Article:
Dumber Than Necessary
Are we making ourselves stupid? Or, are we only being blind?
I had an epiphany once. There's no other way to say it. Some people look at you strange when you say that, mainly people who've never had one. What the heck? St. Paul had one. Descartes too. Archimedes and Isaac Newton had them too. I've pretty sure that Einstein had one, probably a few.
Wikipedia says that the word epiphany originally referred to gaining sudden insight through the intervention of the divine. Mystery schools and initiatory rites used to evoke them and Greek drama would purposely attempt to "induct the audience into states of catharsis or kenosis," where the theater goer would achieve a sudden and more penetrating insight of the play's message.
Wikipedia ironically goes on to state, "Today, this concept is more often used without such connotations," referring to the aspect of the intervention of the divine. I say ironically because whoever put that definition in and felt compelled to make it more palatable to modern taste by playing down the divine origin of such a sudden expansion of knowledge has also identified the problem with the concept of epiphanous insight and the modern age of clown school thinking (apologies to clowns).
The Wikipedia definition then goes on to say, "but a popular implication remains that the epiphany is supernatural, as the discovery seems to come suddenly from the outside." This made me want to put a little asterisk and write the word, "Duh!" at the bottom of the page. However, it is really more of the case that the divine outside of us makes contact with the divine that is inside of us. And by divine, I mean all of the immense stuff of the universe that has yet to be spayed and neutered by the lab coated high priests of mediocrity in their insane worship of Groucho, the Roman God of burnt toast.
My epiphany was basically that I suddenly understood the power of the subconscious and its importance to the life of an individual. I know that it was real because I suddenly understood a whole bunch of shit that was always right in front of my face. How literature really works, the meaning and symbolism of the classic young adult novel Old Yeller, the meaning of the book Tuck Everlasting, the role of mythology in religion, what to tell my oldest daughter about her, at that time, impending move to Portland, and mainly the realization that most human beings on this planet are playing a dumbed down but slightly more complex version of Monopoly adapted to their own life and setting.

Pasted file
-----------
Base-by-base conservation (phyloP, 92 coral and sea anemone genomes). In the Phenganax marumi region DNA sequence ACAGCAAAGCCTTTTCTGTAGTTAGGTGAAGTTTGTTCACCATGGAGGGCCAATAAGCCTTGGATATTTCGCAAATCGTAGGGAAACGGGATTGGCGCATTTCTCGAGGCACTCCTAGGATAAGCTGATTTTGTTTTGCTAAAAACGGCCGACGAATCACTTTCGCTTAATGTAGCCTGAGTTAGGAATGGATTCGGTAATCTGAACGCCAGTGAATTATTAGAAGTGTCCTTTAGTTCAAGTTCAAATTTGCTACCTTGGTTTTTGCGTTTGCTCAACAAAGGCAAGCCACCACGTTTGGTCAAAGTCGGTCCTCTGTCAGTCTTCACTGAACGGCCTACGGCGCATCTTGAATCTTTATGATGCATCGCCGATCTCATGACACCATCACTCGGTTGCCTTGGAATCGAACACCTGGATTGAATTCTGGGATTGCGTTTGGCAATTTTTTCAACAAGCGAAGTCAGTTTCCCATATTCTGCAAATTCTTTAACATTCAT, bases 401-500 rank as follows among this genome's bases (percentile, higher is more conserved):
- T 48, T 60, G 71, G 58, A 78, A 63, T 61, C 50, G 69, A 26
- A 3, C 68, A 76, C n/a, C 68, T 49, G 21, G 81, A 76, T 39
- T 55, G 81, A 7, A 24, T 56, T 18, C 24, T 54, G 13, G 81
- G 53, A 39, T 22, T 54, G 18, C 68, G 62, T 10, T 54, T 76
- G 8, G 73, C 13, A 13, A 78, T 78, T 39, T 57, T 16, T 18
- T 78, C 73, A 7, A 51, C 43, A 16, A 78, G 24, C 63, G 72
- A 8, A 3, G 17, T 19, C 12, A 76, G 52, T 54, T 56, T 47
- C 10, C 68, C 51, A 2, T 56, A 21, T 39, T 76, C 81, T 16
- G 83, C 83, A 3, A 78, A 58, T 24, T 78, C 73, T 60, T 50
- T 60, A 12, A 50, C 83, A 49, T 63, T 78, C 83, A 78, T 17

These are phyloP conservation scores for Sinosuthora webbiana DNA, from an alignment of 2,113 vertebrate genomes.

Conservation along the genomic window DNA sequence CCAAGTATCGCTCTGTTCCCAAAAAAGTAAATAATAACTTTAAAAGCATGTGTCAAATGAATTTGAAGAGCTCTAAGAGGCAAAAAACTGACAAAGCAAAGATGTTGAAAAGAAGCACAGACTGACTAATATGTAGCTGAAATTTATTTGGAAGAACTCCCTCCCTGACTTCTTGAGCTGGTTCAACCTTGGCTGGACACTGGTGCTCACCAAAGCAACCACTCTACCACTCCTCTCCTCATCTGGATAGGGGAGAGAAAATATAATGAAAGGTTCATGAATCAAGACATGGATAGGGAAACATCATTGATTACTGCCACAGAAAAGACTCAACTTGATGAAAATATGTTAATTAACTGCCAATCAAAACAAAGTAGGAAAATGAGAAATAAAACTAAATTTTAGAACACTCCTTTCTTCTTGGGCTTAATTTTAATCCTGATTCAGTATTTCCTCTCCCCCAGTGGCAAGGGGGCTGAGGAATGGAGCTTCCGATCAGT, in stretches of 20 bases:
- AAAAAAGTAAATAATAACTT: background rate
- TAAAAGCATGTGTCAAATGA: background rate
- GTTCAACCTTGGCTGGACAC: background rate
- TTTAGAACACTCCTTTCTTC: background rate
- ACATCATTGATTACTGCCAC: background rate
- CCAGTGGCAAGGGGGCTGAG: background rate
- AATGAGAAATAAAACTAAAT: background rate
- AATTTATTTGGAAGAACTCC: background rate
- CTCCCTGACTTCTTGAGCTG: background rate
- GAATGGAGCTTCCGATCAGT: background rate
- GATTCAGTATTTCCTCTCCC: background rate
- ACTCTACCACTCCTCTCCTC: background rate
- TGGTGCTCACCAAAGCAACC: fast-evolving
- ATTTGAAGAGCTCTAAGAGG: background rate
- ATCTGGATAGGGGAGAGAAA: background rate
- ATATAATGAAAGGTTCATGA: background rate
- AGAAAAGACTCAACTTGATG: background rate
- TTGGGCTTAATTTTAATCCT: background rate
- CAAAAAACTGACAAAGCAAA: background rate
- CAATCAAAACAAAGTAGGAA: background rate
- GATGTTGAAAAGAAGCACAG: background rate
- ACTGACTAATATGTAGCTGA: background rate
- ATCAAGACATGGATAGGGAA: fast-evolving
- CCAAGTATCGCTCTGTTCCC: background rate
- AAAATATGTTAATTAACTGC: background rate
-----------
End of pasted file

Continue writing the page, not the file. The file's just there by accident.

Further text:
The saddest thing though was I suddenly found myself like Jim Carrey in The Truman Show realizing that most of the dialogue ai was hearing was pure blather and that a lot of my acquaintances spoke it fluently. It's not like everybody else around me were just actors in this movie; no, they were all Trumans too in their own little shows who had yet to notice all the props and the other clues.
The last few years of my teaching career were open rebellion, and not because I really wanted it to be that way. Our educational system, like pretty much all the rest of all our institutions, government agencies, and organizations seem to be just acting like the Mainstreet USA sets on the backlot of some bizarre Hollywood movie studio. Worst still, they were teaching our kids how to blather too.
I read this book The Divine Code of Life written by a Nobel Prize winning professor of biogenetics named Kazuo Murakami. In the book, the professor says that not only are we capable of altering our DNA for the better, but that we are also hardwired to be the best version of ourselves.
This just happens to be the same exact message that Jesus is speaking of in the Parable of the Talents. It is at essence, the purpose of human life, "Become the best version of yourself." Not only religion, but mythology, fictional literature, quantum physics, and psychology echoes the same idea.